Today started a little rough, but I made it out the door and down to the Old Towne square in time for my tour. Unfortunately, my tour never showed up. Thankfully, there were several other tours going so I picked one at random and away we went. This one was nice as there were only four people in the tour including myself and the tour guide was a Prague native who was very enthusiastic, if a bit scattered at times.
We set off after watching the Astronomical Clock in the Old Town Square ring in the hour. The pictures are the clock and the various figures. I’d taken video of the event, but it didn’t come out, so you don’t get to see it. After that, we headed up the hill to the Prague Palace, the oldest working palace in Europe. When we got up to the top though, I came to a realization – what I’d been taking pictures of, thinking it was the palace, was not. Sure the Palace was up there, but the big impressive thing, I should have known, was the Cathedral of St. Vitus. And it is impressive! Even more than the architecture and stained glass and all that, it’s impressive because it houses the remains of five different saints, including St Vitus. St Wenceslas is also there, as are three others. We got the story of St. John of something who was a priest and refused to give up the queen’s confession to the king so the king had him thrown from the Charles Bridge. Before he hit the water, though, five stars encircled his head and he was whisked up top heaven. Now, there’s a statue of him on the Charles Bridge and you can rub one side of it and make a wish and if you don’t tell anyone what the wish is, it will come true. Yes, that’s me rubbing and no, I won’t tell you what I wished for. (I did take a picture of the wishing plaque by itself so if you want to wish and rub the computer screen, I won’t say anything and neither will St. John).
Oh yeah, as you enter the palace, there are two guards standing sentry on either side of the gate. Like the British ones in front of Buckingham Palace, these guys aren’t allowed to smile or talk or move or anything. They do this for an hour at a time. Every hour, though, there is the changing of the guard.
Saw a few more sites, heard about some more churches, then headed down to the Jewish Quarter… the original ghetto. Got the background on Jews in Prague, found out the six synagogues which remain in the old Jewish Quarter are now all part of the Jewish museum, which is the most visited museum in Prague and got the story about Rabbi Loew, who created the Golem to protect the Jews of Prague and is buried here in one of the oldest Jewish cemeteries in Europe.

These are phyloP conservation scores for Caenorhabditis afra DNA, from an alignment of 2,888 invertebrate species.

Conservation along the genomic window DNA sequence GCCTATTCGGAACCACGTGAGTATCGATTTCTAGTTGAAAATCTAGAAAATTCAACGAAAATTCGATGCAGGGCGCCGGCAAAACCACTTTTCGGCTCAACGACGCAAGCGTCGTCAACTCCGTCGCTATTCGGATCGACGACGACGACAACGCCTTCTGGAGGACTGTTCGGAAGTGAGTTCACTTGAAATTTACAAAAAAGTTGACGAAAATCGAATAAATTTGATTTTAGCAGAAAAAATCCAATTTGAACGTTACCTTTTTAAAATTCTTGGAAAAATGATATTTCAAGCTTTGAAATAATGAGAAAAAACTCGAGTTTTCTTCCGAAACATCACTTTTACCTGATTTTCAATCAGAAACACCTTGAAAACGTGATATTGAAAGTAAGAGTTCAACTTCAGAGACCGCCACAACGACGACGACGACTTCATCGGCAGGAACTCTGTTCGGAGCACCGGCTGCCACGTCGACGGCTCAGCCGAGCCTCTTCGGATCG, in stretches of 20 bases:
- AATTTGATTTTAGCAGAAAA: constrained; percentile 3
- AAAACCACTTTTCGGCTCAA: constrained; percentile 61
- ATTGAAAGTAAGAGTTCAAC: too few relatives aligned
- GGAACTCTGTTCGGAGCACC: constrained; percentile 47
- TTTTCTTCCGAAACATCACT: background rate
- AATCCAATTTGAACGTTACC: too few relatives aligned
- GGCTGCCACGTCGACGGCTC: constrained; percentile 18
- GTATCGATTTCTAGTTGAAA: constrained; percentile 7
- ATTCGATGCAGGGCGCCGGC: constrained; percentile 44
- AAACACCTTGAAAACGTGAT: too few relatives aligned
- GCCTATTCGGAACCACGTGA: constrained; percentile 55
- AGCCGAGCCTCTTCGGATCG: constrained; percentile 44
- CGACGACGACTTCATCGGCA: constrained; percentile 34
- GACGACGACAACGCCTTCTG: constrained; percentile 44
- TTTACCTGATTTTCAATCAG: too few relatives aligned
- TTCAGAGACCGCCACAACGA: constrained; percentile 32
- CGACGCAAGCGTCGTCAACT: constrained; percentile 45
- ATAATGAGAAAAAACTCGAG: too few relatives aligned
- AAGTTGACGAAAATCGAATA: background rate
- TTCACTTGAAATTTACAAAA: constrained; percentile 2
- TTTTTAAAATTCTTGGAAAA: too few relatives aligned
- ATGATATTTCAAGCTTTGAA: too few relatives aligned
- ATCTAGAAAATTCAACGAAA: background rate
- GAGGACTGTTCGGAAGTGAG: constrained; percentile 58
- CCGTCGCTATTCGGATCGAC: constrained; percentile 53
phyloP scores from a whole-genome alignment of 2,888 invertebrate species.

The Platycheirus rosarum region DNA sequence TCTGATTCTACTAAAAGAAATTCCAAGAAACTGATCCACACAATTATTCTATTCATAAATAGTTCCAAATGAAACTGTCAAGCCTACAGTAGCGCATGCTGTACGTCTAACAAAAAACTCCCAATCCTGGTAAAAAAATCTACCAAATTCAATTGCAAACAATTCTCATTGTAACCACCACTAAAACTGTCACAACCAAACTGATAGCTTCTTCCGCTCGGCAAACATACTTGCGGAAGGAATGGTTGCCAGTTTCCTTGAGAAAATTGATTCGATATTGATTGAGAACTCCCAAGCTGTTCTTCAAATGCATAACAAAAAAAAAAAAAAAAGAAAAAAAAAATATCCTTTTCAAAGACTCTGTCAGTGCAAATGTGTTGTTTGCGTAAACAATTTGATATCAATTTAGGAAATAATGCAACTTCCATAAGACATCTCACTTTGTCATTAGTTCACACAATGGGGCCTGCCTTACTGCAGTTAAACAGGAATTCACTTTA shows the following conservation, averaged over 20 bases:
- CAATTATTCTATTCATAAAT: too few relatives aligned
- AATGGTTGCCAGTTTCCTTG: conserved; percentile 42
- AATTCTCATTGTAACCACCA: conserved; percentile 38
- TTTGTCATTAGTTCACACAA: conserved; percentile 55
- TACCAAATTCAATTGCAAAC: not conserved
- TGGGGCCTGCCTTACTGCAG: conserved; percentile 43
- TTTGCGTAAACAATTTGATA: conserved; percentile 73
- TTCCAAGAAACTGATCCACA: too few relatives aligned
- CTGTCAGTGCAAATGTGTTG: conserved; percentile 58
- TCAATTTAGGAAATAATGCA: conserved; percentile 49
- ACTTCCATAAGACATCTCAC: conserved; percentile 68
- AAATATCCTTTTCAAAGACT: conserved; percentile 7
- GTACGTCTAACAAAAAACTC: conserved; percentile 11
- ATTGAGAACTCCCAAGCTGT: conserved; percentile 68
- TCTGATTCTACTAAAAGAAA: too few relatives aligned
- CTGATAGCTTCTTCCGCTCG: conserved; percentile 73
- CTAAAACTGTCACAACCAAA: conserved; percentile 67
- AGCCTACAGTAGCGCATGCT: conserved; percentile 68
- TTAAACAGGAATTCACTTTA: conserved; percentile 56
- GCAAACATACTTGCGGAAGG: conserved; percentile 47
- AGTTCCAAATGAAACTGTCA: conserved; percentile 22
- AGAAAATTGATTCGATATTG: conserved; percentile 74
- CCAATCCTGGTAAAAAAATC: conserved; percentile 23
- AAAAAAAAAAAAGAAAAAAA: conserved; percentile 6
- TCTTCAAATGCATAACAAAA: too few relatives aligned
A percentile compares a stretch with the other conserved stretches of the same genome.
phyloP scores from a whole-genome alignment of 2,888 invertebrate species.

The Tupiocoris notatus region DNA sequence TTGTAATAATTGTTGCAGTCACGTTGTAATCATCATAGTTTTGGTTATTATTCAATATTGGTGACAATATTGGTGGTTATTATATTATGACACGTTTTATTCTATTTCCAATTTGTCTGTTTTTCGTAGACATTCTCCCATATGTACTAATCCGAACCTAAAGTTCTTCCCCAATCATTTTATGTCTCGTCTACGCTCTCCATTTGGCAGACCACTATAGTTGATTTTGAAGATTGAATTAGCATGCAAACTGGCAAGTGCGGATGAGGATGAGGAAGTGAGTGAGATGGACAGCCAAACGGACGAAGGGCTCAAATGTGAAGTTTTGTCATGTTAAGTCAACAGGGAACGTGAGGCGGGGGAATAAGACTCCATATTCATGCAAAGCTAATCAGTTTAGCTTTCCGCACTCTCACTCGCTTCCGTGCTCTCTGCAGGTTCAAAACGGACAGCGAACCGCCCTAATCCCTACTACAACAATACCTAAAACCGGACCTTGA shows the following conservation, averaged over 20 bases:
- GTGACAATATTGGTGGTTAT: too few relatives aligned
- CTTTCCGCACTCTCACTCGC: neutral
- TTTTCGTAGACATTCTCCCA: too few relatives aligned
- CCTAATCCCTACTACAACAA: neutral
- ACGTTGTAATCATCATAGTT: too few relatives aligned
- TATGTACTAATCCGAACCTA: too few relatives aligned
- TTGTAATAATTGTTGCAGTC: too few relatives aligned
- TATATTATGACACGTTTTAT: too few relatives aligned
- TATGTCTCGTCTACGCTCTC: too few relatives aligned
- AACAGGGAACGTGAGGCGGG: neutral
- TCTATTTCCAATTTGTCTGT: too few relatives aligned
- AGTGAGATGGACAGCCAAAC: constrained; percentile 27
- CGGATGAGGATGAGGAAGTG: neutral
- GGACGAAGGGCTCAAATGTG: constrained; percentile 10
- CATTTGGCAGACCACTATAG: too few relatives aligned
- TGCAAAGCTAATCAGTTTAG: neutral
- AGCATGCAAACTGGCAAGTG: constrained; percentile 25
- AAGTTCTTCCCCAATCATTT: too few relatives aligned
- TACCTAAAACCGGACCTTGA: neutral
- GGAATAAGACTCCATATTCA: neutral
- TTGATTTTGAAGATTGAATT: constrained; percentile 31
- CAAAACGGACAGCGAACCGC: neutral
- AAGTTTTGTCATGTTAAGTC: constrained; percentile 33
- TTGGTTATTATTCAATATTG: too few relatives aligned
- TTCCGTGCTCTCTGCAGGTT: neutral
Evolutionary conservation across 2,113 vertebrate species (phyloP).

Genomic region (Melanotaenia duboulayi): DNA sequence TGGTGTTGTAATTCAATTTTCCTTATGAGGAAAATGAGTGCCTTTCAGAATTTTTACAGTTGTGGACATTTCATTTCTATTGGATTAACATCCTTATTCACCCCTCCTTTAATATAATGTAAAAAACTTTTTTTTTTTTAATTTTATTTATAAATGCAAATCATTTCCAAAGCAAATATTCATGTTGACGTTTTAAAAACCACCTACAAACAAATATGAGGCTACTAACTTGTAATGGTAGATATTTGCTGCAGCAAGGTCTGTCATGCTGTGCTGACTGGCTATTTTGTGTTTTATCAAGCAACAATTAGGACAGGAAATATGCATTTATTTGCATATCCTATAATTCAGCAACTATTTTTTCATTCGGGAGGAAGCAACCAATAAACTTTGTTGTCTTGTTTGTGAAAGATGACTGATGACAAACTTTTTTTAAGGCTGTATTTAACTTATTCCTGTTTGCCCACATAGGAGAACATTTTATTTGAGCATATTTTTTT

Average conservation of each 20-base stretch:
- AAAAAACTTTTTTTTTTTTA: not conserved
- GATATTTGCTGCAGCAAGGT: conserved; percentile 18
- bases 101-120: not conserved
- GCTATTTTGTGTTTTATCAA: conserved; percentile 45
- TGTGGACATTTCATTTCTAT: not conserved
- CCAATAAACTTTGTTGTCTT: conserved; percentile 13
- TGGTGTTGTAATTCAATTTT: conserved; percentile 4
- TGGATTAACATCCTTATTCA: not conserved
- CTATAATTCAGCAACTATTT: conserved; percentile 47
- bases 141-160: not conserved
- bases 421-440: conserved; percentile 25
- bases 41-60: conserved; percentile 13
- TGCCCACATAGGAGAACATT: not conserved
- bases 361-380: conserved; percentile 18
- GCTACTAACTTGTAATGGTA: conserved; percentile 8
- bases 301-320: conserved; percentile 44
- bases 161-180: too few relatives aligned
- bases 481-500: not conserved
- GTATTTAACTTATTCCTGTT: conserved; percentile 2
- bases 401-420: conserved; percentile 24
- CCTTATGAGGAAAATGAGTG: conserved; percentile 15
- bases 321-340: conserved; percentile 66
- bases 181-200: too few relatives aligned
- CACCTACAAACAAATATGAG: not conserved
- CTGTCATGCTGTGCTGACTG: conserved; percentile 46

After our tour ended, Tracy, a south African living in Edinburgh, and I grabbed a bite to eat then headed off to the Museum of Instruments of Torture! Three floors of racks, manacles, spikes and chastity belts was pretty interesting. We both decided we didn’t understand how human beings could actually come up with this stuff. But then again, a lot of the commentary mentioned these instruments were used in Germany so really, in World War II, they were just refining what they had been doing for centuries. Sadly, they didn’t allow photographs – and with that many torture devices around, I wasn’t going to risk it.
As we headed back to the Old Town Square, we stopped in a shop I had been in last night. I bought more art. I know! But it’s cool art. Need to find frames when I get back.
Tomorrow there’s a couple of people from the hostel and me and Tracy and we’re all gonna take a day trip to see a church made out of human bones. After that, I might do the night time ghost tour.
Hope you’re all having fun without me. I miss each and every one of you reading this. Some of you more than others. And yes, that means you.